Notepad is a simple text editor for Microsoft Windows and a basic text-editing program which enables computer users to create documents. One can use it to write HTML documents but won't have any tools or info on it. Unlike Microsoft Notepad, the built-in Windows text editor, it supports tabbed editing, which allows working with multiple open files in a single window. The project's name comes from the C increment operator. Adobe Dreamweaver CC is a web design and development application that combines a visual design surface known as Live View and a code editor with standard features such as syntax highlighting, code completion, and code collapsing as well as more sophisticated features such as real-time syntax checking and code introspection for generating code hints to assist the user in writing code. Combined with an array of site management tools, Dreamweaver lets its users design, code and manage websites as well as mobile content.
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Once upon a time, visual HTML editors were all the rage. You would open a browser-like program and just type your pages, without thinking too much about the source code, the scripts, or even the looks.
The magic happened somewhere behind the scenes. Then, slowly but surely, online CMS started showing up, and eventually became the modern norm.
But what if you still want to write Web stuff offline? It does sound a bit like a paradox - after all, you WILL be uploading your material one day. Still, being able to write in an offline manner has its perks and convenience.
Having a nice frontend helps you focus on what you want people to read, not necessarily what machines ought to be interpretting and displaying. The question is, how difficult is this to achieve in the year ?
Once upon a time, there were dozens of WYSIWYG editors, all offering their own wonders, as well as their own range of inconsistencies, garbage code and functionality. I came across the old Nvu back in , upgraded to Kompozer when this one came about, and kept on using it ever since in some form or another, as it offers the simplicity of writing stuff without having to worry about code, plus some serious usability benefits that no other program seems to offer.
But then, Kompozer hasn't seen any updates in a long while, and some refresh is needed. What do we have on the table? This program has been around for a long while. In fact, it's no different than any text editor in this sense. The best it will do is just launch an external browser for you. Seems decent, but ultimately, Bluefish feels clunky slash nerdy and not what we really require for simple writing.
Moreover, I encountered various problems while using it. Modern, slick, and maybe somewhat overwhelming, the best way to descibe Brackets. It is a utility that tries to span the classical world of writing with the new metadata-rich world of code writing. It is also designed for more skilled users, not newbies. Brackets has a live preview function, but it does not really show you what your pages look like when you write them.
So in essence, it's not exactly what we're looking for. This is a successor to the old Nvu editor - which was also forked into Kompozer, now long discontinued, although still perfectly usable, at least in its Windows form. In Linux, you will need to use old libraries, and this can be a pain. Bluegriffon looks the part and it handles HTML5 just fine.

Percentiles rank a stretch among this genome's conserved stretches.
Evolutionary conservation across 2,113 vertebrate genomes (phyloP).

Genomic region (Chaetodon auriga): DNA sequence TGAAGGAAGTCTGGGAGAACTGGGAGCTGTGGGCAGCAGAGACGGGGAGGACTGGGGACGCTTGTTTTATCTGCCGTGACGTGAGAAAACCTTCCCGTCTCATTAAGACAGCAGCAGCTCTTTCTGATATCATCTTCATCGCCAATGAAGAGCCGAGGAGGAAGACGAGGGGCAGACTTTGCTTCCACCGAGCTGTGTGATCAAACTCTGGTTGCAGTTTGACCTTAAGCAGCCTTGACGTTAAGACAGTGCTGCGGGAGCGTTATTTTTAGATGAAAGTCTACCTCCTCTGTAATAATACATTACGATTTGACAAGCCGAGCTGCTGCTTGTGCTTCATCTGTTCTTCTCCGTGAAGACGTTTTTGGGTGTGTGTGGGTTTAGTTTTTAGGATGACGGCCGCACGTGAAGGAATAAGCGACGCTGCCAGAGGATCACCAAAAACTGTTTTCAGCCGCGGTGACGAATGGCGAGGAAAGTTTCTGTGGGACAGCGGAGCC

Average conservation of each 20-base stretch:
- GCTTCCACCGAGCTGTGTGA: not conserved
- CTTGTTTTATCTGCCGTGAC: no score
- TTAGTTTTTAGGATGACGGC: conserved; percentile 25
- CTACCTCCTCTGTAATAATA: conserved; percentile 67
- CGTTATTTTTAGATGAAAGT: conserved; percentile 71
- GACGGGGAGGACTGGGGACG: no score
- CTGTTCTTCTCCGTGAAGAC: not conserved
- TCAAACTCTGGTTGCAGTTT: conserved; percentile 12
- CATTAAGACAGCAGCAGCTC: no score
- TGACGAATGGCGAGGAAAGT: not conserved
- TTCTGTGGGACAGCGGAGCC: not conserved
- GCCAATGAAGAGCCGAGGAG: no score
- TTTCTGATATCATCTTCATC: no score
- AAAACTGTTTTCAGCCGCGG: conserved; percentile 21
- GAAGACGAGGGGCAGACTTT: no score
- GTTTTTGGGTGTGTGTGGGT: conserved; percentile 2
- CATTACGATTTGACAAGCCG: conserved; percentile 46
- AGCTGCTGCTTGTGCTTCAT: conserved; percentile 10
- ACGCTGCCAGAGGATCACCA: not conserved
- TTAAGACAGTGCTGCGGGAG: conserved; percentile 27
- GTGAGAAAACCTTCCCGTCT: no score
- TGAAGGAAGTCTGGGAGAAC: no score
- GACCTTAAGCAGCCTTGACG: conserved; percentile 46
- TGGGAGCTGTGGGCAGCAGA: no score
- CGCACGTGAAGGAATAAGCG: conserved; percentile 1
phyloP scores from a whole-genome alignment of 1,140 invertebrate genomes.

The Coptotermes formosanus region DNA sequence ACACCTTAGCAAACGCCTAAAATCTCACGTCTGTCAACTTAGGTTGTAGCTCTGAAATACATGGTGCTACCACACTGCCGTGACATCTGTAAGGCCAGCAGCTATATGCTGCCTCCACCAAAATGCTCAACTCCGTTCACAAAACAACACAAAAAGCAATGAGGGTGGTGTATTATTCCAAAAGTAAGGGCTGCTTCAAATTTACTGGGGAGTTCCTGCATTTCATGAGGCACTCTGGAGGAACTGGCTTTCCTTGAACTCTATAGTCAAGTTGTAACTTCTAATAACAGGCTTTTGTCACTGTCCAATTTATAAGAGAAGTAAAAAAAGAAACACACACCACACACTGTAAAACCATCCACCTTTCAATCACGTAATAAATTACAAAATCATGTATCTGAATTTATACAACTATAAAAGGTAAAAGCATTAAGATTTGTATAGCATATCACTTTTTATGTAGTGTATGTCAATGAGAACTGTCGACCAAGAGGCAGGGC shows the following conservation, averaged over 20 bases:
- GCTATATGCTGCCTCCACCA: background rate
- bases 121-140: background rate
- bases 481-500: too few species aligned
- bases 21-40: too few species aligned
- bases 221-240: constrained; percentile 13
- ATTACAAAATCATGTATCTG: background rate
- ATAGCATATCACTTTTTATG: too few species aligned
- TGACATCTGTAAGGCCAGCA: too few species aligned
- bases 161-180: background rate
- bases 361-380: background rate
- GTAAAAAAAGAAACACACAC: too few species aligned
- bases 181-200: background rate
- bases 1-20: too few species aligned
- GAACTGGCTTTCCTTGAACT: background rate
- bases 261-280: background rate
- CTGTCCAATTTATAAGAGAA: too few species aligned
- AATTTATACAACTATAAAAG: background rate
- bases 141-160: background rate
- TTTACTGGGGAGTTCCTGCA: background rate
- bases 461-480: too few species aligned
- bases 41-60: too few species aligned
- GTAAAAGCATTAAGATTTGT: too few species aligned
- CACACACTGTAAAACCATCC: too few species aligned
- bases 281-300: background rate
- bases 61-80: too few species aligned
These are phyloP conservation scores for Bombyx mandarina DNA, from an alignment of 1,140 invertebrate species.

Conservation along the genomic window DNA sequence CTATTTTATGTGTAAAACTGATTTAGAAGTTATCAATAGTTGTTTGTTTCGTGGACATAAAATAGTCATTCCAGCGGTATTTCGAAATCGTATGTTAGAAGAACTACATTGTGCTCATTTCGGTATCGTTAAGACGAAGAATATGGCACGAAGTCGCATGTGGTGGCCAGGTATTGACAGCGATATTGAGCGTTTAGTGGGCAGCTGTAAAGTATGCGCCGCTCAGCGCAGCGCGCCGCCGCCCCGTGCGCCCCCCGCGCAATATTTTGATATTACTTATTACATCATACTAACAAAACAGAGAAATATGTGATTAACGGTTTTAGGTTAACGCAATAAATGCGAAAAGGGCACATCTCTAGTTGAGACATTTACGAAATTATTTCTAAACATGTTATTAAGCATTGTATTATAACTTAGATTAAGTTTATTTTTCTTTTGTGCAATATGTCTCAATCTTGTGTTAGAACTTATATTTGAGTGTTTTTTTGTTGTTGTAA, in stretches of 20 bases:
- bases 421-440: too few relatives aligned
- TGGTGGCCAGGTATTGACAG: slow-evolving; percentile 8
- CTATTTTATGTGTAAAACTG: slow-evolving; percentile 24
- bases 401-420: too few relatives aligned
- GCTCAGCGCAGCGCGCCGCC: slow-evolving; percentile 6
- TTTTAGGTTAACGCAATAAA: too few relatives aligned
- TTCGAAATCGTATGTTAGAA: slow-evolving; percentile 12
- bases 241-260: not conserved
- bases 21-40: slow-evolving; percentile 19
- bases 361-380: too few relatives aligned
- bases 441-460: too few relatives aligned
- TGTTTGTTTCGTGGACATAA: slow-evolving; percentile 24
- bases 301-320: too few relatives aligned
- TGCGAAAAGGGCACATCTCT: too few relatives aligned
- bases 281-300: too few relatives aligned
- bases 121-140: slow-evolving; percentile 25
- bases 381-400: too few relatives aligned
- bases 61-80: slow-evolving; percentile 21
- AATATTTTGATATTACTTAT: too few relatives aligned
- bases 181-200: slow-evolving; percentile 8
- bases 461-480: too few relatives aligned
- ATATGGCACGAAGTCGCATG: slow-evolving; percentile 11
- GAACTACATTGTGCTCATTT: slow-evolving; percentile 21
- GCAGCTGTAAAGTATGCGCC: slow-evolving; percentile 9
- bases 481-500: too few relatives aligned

While it mostly does what it should, and new users will probably be oblivous to any issues that exist on the code level, I encountered various issues that made me wonder if there's really any future for offline HTML editors.
Bluegriffon has some glaring usability problems. If you are adding images or linking to other documents, they are marked as absolute paths - and not relative - by default, which makes for a tedious extra click everywhere, or broken pages if you forget to do so.
If you're wondering what I meant, say you want to link to a page named dedoimedo. You need to manually tick the box. Every time. Bluegriffon also does not use shortcuts as much as Kompozer - you have none for inserting links, images or invoking the spellchecker. Middle click doesn't do anything useful, while in Kompozer it opens and closes tabs documents , as any modern browser really should.
Lastly, Bluegriffon also changes the code, but more about that later. Among those currently actively developed and supported, and those that I got to test, there happen to be TWO , except, they are very, VERY tightly related.
The Jack-o'-All-Trades SeaMonkey suite also comes with Composer distinguish this from Kompozer , and it offers a similar functionality if slightly different looks to Bluegriffon. Essentially the same advantages and pitfalls are there, including HTML5 support and issues with images.
Here, the problem manifests in a different way. On some pages, it would not link any new images. You actually need to manually edit the URL and strip out the non-relative portion before you can actually make it all work. This is slow and tedious. And even though SeaMonkey does have a button that says it will preserve original source formatting, it does not really do that. More about code changes later. In general, there were some rather surprisingly clunky options, which I find quite odd as they were resolved in Kompozer a long time ago.
The setup on Linux also requires a handful of bit libraries, otherwise you may hit the following error:. For me, the full set of needed libraries which auto-resolve dependencies included the following - tested in various guises and forms on bit versions of openSUSE KDE, Kubuntu and Ubuntu.
The old and trusted workhorse. On the other hand, it has by far the most streamlined workflow, with shortcuts, relative links, and a few other quickies that all other programs miss. The latest release dates back to , but there's a beta version from As it happens, I also wrote about this topic , back in , almost a decade back.